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The Sussexes

Prince Harry paddles up the Whanganui River on a waka



On Thursday Prince Harry spent the day in Whanganui, the ancestral home of some different iwi.

Prince Harry spoke in M?ori to those gathered at P?tiki Marae. Photo credit: Emily Nash @emynash

Prince Harry spoke in M?ori to those gathered at P?tiki Marae. Photo credit: Emily Nash @emynash

His first stop was Putiki Marae with the Governor General. Fundamental to M?ori culture and community activities, Marae are dedicated buildings embodying the genealogy and stories of local iwi or people.

The Marae affords a meeting spot for M?ori communities for celebrations, mourning and gatherings. Putiki is known as a place where all Whanganui tribes can join.

Prince Harry was given the full Powhiri welcome including the challenge, a call of welcome, speeches by the welcoming iwi and a prayer.

After the welcome and speeches, Harry watched a presentation on the Whanganui River Treaty Settlement. The group then moved into the meeting-house to share morning tea with the community.

Following morning tea, Harry embarked on a waka journey on the Whanganui River. A waka is a traditional canoe.

In the past, waka (canoes) were the only mode of transportation. New Zealand’s waterways were like roads, running beside the coast and up rivers. Waka would be paddled along them, transporting people and goods. Some M?ori still produce traditional waka today.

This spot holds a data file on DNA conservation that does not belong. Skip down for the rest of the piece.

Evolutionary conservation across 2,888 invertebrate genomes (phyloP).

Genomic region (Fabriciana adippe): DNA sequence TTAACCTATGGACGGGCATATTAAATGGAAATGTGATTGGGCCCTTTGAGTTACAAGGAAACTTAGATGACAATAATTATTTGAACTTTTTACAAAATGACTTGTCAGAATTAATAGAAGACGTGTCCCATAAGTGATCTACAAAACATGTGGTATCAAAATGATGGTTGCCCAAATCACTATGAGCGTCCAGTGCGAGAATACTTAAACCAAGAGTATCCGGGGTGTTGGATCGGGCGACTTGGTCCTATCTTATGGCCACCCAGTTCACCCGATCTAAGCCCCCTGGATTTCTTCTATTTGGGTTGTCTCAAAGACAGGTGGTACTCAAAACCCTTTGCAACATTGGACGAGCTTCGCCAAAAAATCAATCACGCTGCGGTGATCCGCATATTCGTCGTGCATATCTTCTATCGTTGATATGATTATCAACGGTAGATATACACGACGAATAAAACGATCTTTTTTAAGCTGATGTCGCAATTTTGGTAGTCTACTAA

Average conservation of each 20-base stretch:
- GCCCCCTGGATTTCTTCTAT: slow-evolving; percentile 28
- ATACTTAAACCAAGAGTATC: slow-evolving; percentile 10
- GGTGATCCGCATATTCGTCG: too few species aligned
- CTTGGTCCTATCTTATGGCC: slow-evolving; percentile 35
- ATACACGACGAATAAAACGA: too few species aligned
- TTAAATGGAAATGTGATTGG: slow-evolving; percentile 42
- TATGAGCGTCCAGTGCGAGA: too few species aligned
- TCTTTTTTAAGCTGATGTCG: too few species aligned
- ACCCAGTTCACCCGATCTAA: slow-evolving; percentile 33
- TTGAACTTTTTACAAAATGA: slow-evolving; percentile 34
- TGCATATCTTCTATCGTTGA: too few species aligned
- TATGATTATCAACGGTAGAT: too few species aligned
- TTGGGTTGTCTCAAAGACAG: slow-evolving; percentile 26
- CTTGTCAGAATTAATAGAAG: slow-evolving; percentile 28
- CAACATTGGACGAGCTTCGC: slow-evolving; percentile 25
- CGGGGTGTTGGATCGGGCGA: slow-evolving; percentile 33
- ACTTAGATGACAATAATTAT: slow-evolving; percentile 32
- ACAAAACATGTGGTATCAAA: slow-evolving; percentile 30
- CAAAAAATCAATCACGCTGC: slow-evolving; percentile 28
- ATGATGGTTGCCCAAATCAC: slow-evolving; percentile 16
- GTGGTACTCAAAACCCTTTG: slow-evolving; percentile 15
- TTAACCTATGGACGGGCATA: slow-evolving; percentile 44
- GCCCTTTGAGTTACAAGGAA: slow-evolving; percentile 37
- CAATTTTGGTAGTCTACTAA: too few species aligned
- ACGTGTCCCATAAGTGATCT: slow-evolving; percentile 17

The Whanganui river is of tremendous importance to the local iwi as it is their ancestral river and revered as a place of physical and spiritual importance.

Though few Whanganui M?ori now live on the river, it continues to be a focal point. Harry was offered a hand-carved paddle to use on the trip.

As the waka arrived at the destination jetty, the sounding of a conch shell marked their arrival.

Prince Harry received his own Maori "hoe" paddle before canoeing up the Whanganui river. Photo Credit: Emily Nash @emynash

Prince Harry received his own Maori “hoe” paddle before canoeing up the Whanganui river. Photo Credit: Emily Nash @emynash

After lunch, Harry visited the Whanganui’s War Memorial Centre for a reception with local veterans.

Built in 1960 as a living monument to the 375 men from Whanganui, who lost their lives World War Two.

A Book of Remembrance sitting on a podium of granite in front of a stunning stained glass window honours the fallen. The window, commissioned in 2003 is based on Poem for the Fallen by Robert Laurence Binyon. Above the book hang the flags of the Navy, Army and Air Force along with the New Zealand National Ensign.

After the reception, he took some time to meet with those gathered outside of the Centre before leaving for Auckland.

On Friday, carrying out various engagements.

Photo Credits: Emily Nash via @emynash